In the last two weeks, New Yorkers have taken to the streets to defend our city’s values of diversity and inclusion. In this turbulent political climate, public spaces like Times Square are critical to our democracy: as places where people can safely speak their minds and agitate in defense of their families and neighbors.
In addition to our member programs, we occasionally host public programs and festivals to promote the role of urban design to the greater public.
Public Programs Initiatives ↓
For Garvin, a great city is a dynamic, constantly changing place that residents and their leaders can reshape to satisfy their demands. Looking at several North American and European cities, from New York to Seattle and Paris to Madrid, Garvin examines how these cities have adapted and transformed over time.
Spontaneous Interventions: design actions for the common good was first presented as the exhibition of the U.S. Pavilion at the 13th International Venice Architecture Biennale (Fall 2012). It documents the nascent movement of designers acting on their own initiative to solve problematic urban situations, creating new opportunities and amenities for the public. Provisional, improvisational, guerrilla, More
On March 8, the Forum for Urban Design and the Museum of Modern Art, with generous support by the Lincoln Institute of Land Policy, gathered a national homebuilder, a former NYC City Planning Director turned suburban developer, a prominent Phoenix advocate, and a leading New Urbanist to debate the proposals put forth in the MoMA More
Urban Design Week was a public festival created to engage New Yorkers in the fascinating and complex issues of the public realm, and to celebrate the streetscapes, sidewalks, and public spaces at the heart of city life. At its heart was By the City/ For the City, a crowdsourced design project that gathered more than More
On July 27, the Forum hosted Bjarke Ingels (BIG) and Craig Dykers (Snøhetta) to discuss new visions for the practice of urban design, with Monica Ponce de Leon (Taubman College) moderating the conversation. In their recent work, both architects demonstrated a dedication to working with constituents to shape the form of new public spaces. Mr. Dykers More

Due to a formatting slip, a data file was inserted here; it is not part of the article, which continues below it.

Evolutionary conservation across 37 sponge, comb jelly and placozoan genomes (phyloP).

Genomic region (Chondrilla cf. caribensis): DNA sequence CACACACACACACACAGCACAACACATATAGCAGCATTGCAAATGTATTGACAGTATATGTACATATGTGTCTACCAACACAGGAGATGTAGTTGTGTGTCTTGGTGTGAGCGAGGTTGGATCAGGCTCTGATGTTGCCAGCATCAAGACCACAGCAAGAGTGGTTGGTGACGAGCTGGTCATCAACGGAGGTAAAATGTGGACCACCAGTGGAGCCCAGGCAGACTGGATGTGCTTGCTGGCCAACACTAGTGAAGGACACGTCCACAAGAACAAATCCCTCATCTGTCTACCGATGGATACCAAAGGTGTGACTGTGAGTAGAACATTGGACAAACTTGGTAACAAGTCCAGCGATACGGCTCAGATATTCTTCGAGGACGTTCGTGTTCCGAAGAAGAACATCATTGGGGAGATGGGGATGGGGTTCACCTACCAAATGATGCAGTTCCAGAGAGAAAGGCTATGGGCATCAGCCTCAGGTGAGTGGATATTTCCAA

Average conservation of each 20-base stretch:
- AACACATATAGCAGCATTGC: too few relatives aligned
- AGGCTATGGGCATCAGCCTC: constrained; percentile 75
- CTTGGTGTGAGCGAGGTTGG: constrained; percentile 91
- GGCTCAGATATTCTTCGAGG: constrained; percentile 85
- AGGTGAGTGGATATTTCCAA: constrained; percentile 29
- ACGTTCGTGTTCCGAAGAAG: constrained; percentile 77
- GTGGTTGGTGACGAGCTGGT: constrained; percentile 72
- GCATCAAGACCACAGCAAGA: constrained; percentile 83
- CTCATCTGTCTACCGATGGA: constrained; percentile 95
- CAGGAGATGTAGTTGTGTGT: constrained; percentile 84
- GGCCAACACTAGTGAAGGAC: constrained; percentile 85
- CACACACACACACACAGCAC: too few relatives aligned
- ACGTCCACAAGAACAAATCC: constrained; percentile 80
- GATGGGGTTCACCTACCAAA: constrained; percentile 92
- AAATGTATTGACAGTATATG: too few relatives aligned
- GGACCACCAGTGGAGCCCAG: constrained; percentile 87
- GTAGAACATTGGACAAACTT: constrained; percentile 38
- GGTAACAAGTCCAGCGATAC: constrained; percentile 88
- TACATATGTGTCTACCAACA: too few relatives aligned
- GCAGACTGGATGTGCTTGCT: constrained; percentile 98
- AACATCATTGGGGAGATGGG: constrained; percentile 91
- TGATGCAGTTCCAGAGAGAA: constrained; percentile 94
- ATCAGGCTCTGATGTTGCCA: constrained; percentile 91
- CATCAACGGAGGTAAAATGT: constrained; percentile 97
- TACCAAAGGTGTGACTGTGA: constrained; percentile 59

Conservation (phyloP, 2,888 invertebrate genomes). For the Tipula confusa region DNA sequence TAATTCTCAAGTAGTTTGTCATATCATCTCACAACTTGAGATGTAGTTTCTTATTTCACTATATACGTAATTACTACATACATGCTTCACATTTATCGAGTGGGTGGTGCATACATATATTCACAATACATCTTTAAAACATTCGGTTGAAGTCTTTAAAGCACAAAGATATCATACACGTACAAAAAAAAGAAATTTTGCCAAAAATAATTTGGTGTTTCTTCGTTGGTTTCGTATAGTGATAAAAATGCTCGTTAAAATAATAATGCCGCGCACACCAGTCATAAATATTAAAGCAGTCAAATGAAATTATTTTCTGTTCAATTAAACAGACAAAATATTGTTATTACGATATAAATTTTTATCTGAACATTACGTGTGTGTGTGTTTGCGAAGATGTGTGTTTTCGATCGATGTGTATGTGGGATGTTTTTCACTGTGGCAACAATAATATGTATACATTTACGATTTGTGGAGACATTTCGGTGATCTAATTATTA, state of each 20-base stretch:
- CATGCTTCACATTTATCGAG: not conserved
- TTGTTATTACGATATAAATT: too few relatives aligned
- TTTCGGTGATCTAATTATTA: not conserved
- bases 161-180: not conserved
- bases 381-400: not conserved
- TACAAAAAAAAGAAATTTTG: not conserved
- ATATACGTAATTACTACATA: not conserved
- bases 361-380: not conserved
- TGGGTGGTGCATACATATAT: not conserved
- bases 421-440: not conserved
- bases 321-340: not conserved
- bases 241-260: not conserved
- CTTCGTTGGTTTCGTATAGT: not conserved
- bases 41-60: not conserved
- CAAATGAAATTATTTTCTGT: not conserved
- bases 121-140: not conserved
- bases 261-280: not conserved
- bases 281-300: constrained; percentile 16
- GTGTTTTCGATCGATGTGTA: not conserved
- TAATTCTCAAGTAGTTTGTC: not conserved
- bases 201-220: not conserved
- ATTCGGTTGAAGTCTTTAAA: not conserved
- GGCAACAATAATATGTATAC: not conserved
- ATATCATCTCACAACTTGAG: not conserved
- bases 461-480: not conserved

The Urban Design Forum and the Times Square Alliance kicked off 2011 by hosting a conversation with three designers of the future Times Square on January 27. Tim Tompkins (Times Square Alliance) opened the evening by presenting the timeline of Times Square in the last thirty years, from a crime-infested neighborhood into the overcrowded commercial More
In October 2005, fifty-eight days after Hurricane Katrina ravaged the city of New Orleans, the Forum for Urban Design hosted a forum about the future of the Big Easy. Five years later, the Forum was joined once again by Kristina Ford, former Planning Director for the City of New Orleans, to discuss her recent book, More
In the past decade, a new breed of urbanization, the eco-city, has been conceived to anticipate the effects of the built environment on climate change. Several models have been proposed in Asia and the Middle East, where large swaths of urban fabric are being woven almost overnight. Yet the question remains–how does one define and More
In conjunction with The Drawing Center’s exhibition of Paul Rudolph’s design for the Lower Manhattan Expressway on view through November 20th and hosted by The Irwin S. Chanin School of Architecture of The Cooper Union, this panel examined the tenor of the times which led The Ford Foundation to commission Rudolph to react to Robert More
On July 7 2010, The Forum for Urban Design hosted a discussion about the future of America with Joel Kotkin and Christopher B. Leinberger, moderated by Kenneth T. Jackson. What will America look like in 2050 when its population is expected to increase by over 100 million people? Will the next 100 million Americans live More
Saturday, November 7th, 2009 The Great Hall, The Cooper Union Free admission Arrested Development: Do Megaprojects Have a Future? In November 2009, we hosted a public discussion with architects, developers, policymakers and economists on the state of megaprojects in light of the stalled economy. Astoundingly, this era of economic contraction has brought progress in environmental More
On November 17, the Institute for Urban Design hosted New York 2030, a day-long event focused on Mayor Bloomberg’s PlaNYC, an ambitious project to turn New York into the world’s most sustainable metropolis. Anticipating that the city will be home to one million more inhabitants by the year 2030, PlaNYC includes strategies that improve housing, More
During the summers of 2007, 2008, and 2009, the Urban Design Forum and Storefront for Art and Architecture partnered to bring bike share to New York City. Years before the advent of Citi Bike, they invited New Yorkers to “imagine walking to a sidewalk corner and finding a public bicycle. With a cellphone call or More
The By the City/For the City projected started with a simple idea: anybody that has walked the streets of New York has at one point imagined how the built form could be changed to make a better city. This publication is an index of the 602 ideas that the general public submitted, and they cover topics such as accessibility, beauty, connectivity, enjoyment, and social equity.